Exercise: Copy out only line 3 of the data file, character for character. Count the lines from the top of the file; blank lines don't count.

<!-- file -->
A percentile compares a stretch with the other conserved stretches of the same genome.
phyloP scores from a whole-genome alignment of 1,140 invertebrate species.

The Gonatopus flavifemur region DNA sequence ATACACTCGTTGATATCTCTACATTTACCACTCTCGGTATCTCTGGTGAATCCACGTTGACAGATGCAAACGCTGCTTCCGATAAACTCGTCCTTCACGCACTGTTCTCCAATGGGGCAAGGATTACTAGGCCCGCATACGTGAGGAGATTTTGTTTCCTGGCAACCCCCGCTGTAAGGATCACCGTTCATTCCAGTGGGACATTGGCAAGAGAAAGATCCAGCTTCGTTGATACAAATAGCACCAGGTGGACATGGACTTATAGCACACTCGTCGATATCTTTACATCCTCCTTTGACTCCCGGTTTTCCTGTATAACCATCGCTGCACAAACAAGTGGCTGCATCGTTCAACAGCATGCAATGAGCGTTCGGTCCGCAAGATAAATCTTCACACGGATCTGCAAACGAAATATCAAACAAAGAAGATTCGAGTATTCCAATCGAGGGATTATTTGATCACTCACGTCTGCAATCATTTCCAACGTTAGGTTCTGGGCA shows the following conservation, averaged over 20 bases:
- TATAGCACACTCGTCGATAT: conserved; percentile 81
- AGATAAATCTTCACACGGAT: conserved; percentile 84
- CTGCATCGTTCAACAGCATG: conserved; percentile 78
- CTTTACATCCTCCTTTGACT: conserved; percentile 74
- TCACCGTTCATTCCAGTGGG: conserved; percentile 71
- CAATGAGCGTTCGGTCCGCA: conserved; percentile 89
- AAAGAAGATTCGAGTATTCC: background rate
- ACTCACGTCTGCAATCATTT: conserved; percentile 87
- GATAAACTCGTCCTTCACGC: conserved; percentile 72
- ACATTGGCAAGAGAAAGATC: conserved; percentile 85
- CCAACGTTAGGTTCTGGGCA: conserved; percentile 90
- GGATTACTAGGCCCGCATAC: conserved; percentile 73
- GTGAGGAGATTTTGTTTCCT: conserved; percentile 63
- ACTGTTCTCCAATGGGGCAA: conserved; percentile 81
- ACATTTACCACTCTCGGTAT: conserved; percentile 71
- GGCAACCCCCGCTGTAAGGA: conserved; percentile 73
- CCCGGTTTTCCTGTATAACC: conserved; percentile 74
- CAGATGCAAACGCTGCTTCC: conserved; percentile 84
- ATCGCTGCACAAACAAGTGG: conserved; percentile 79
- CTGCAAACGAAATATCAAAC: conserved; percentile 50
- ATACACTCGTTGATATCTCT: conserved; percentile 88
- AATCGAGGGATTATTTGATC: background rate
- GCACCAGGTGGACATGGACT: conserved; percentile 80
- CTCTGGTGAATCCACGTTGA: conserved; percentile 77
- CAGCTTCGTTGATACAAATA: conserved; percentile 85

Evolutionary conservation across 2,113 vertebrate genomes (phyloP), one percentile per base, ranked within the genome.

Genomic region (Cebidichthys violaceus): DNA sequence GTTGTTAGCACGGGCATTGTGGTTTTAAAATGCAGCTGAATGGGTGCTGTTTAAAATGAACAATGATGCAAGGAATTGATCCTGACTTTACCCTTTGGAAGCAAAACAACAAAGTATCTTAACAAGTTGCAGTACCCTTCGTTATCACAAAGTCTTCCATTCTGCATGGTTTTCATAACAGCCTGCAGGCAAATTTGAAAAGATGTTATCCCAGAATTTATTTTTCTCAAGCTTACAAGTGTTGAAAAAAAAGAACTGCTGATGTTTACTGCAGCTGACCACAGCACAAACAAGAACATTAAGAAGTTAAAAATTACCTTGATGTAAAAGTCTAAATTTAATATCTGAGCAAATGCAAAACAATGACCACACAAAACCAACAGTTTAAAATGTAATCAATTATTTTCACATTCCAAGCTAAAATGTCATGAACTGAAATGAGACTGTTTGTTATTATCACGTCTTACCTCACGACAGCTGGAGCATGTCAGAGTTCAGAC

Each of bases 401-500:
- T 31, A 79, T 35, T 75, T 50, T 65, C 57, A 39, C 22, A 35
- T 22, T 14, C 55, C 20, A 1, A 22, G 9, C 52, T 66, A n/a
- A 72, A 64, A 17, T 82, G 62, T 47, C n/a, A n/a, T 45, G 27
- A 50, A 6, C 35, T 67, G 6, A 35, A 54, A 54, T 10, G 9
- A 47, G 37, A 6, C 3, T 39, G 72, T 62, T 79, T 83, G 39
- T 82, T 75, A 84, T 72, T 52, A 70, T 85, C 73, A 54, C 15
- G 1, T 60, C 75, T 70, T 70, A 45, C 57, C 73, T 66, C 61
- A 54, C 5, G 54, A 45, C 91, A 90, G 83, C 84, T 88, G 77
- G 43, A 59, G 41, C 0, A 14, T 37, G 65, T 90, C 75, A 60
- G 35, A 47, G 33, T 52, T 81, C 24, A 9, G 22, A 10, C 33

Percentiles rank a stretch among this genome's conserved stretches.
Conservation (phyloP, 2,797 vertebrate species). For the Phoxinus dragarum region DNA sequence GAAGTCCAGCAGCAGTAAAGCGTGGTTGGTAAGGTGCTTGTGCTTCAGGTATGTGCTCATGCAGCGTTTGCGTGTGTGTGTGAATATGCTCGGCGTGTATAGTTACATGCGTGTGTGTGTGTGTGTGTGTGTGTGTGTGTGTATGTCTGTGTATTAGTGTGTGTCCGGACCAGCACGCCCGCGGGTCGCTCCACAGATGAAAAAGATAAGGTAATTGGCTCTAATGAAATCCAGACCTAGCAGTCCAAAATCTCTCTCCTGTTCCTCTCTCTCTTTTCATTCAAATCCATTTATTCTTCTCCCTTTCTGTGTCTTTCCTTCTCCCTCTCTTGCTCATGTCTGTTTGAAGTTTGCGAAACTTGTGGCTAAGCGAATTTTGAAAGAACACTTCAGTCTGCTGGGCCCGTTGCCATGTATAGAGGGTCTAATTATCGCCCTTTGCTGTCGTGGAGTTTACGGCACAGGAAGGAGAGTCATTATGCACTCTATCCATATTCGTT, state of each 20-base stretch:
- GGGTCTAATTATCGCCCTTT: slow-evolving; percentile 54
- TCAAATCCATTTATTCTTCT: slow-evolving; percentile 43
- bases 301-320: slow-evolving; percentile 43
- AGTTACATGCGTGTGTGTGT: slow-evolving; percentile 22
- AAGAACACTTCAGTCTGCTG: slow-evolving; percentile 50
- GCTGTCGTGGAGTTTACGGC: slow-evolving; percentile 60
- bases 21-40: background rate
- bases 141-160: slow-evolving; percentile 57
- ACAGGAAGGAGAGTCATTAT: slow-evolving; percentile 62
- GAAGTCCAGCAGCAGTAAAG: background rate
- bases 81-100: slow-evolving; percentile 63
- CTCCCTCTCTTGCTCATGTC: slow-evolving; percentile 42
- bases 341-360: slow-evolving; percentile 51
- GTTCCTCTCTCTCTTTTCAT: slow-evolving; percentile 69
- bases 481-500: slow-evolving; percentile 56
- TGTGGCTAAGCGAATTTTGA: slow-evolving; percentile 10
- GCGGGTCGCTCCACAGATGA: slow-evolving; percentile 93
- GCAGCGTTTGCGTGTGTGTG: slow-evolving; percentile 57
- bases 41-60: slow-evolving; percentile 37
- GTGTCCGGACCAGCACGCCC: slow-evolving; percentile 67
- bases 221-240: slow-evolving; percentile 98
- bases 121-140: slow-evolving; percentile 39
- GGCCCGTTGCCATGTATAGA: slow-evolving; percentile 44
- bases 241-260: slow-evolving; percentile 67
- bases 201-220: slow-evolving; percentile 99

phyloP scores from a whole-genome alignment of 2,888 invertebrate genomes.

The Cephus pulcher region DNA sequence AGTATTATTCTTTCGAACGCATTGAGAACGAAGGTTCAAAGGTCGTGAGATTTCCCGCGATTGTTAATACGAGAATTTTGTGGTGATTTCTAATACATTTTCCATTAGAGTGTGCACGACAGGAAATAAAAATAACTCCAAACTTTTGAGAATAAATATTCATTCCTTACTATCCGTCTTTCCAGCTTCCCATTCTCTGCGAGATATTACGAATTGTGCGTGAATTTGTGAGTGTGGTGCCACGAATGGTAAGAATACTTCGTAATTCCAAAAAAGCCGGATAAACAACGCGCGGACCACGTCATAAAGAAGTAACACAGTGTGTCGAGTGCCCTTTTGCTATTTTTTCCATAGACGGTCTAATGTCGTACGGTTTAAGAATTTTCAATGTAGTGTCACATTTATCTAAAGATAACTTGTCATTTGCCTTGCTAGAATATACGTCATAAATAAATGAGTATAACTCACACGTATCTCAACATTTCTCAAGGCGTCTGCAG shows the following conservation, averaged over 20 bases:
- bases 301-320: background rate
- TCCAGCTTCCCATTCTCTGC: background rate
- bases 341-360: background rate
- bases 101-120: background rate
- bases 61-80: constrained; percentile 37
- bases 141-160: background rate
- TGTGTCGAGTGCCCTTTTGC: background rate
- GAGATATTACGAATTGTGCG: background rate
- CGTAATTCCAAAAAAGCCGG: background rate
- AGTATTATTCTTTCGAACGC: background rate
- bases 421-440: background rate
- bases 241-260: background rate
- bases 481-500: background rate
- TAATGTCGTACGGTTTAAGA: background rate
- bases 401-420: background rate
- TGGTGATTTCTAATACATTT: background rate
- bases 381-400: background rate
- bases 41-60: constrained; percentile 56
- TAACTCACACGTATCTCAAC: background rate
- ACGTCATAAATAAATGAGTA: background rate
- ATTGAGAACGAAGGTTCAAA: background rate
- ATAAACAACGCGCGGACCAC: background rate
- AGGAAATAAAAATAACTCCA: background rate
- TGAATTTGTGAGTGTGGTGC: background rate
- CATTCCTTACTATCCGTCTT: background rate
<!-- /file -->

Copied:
The Gonatopus flavifemur region DNA sequence ATACACTCGTTGATATCTCTACATTTACCACTCTCGGTATCTCTGGTGAATCCACGTTGACAGATGCAAACGCTGCTTCCGATAAACTCGTCCTTCACGCACTGTTCTCCAATGGGGCAAGGATTACTAGGCCCGCATACGTGAGGAGATTTTGTTTCCTGGCAACCCCCGCTGTAAGGATCACCGTTCATTCCAGTGGGACATTGGCAAGAGAAAGATCCAGCTTCGTTGATACAAATAGCACCAGGTGGACATGGACTTATAGCACACTCGTCGATATCTTTACATCCTCCTTTGACTCCCGGTTTTCCTGTATAACCATCGCTGCACAAACAAGTGGCTGCATCGTTCAACAGCATGCAATGAGCGTTCGGTCCGCAAGATAAATCTTCACACGGATCTGCAAACGAAATATCAAACAAAGAAGATTCGAGTATTCCAATCGAGGGATTATTTGATCACTCACGTCTGCAATCATTTCCAACGTTAGGTTCTGGGCA shows the following conservation, averaged over 20 bases: